Conservative voters in El Paso County and surrounding counties provided a mixed verdict to the state's Republican power structure in tonight's GOP primary, re-electing an incumbent Congressman and the State House's Majority Leader, even as they chose a fresh faced, conservative young gun over a long-time party stalwart and four-term State Representative in a closely watched Senate contest.  

Apparently not interested in the tea party vs. establishment label war popularized in the drive-by media and among some activists, Republican primary voters simultaneously voted for Tea Party Congressman Doug Lamborn, the establishment State House Majority Leader Amy Stephens and conservative rock star Owen Hill.  

Lynn Bartels commented that it was the most conservative candidate who won:

While generally true, it’s an oversimplification. Most people would call Marsha Looper more conservative than Amy Stephens, but it was Stephens’ fiercer campaign that prevailed.

The closest watched race tonight was in CD 5 between incumbent Congressman Doug Lamborn and local businessman Robert Blaha. It got national attention, topping The Washington Post's five things to watch, but ultimately got called early for Lamborn.

Lamborn was taken to the limit by Blaha's aggressive campaign — casting Lamborn as too small to fix the nation's challengers and slamming his inability to get legislation passed in Congress — but that still wasn't enough to knock off the incumbent. Lamborn, never one to wilt from a fight, waged a vicious assault on Blaha's business credentials, hammering him in the closing weeks of the campaign for everything from paperwork violations to tax liens on old businesses. In the end, Lamborn's tough campaign tactics, and his popularized credential as the most conservative Republican in the US House, carried Lamborn to a larger than expected victory.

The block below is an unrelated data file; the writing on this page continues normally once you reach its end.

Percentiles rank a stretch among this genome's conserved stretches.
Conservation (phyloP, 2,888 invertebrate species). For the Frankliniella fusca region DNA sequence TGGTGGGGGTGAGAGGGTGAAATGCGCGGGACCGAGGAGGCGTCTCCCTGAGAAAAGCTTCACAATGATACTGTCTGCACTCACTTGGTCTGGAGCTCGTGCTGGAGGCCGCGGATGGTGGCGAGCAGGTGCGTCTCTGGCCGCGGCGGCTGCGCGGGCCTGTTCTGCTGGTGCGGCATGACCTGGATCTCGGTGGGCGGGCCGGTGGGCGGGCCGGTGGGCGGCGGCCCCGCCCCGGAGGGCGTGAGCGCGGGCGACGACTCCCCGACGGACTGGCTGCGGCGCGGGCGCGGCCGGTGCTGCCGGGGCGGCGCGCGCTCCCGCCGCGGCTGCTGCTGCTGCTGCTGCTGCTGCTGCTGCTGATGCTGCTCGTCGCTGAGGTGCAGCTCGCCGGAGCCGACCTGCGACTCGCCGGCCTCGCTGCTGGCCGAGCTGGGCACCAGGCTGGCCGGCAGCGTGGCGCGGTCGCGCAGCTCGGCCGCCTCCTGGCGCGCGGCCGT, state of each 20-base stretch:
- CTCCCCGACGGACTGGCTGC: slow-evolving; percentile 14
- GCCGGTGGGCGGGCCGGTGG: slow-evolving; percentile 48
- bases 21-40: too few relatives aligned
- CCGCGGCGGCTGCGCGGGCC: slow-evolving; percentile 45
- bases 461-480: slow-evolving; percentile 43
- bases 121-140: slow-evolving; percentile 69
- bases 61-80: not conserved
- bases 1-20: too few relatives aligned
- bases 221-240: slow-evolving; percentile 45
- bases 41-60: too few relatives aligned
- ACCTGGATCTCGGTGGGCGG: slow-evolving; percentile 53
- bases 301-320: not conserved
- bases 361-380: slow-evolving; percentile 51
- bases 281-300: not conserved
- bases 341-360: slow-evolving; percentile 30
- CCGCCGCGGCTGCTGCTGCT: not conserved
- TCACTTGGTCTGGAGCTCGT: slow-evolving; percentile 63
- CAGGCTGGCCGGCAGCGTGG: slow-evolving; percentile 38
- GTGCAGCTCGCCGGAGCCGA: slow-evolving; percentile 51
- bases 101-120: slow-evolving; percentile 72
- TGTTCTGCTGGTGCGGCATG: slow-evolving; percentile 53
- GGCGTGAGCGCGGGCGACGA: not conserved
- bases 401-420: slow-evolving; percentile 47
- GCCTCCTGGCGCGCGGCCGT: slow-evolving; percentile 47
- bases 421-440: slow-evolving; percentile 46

It will probably be a long time before anyone makes a serious run at Lamborn in a primary again. 

Majority Leader Amy Stephens also seized her race with a larger margin than many were expecting, overcoming big name and big gun opposition from many leaders in the conservative grassroots. Despite the attacks on her co-sponsorship of the healthcare exchange bill SB200 — dubbed “Amycare” — Stephens fought back equally as vociferously, slamming Looper for seemingly shifting positions on issues from immigration to civil unions. Looper waged a tough campaign too, and because of her hard hits and long record as a scrappy campaigner, many observers expected Looper to prevail.

But SB200 wasn’t the silver bullet Looper was hoping for, as it was the civil unions bill — and Stephens’ role in killing it — that commandeered the spotlight towards the election. Looper no doubt has a bright tomorrow in the GOP, but this primary day belonged to Amy Stephens. Amy Stephens star now burns very, very bright. Nothing proves a leader’s mettle like trial by fire. Amy Stephens not only survived in this fight of her political life, she thrived in it.

The same is true of Owen Hill, who trounced longtime Rep Larry Liston by a margin of over 20 points.  

Hill seemed to have the advantage from the start, leveraging his goodwill from challenging Democrat Senate Majority Leader John Morse in 2010 and the following he built among grassroots conservatives. Despite Grover Norquist’s stellar record in Washington, DC, his endorsement of Liston early on seemed to matter diddly squat come voting time.  

That’s not to say an establishment air around Liston was what did him in — it was Liston’s voting record, as told by Owen Hill and his supporters. While Hill was taking incoming fire about whether he slept on his father-in-law’s couch or not, Liston was being slammed as a liberal. In a race to the right, which is what primaries essentially are, conservative philosophy matters more than sleeping locations (unless they’re next to a dead girl or a live boy, of course).

The Republican power structure in the state’s largest Republican county was handed a mixed bag of reviews by the rank and file tonight, but there was one common theme — to win a GOP primary, be conservative or be fierce — be anything but a moderate squish.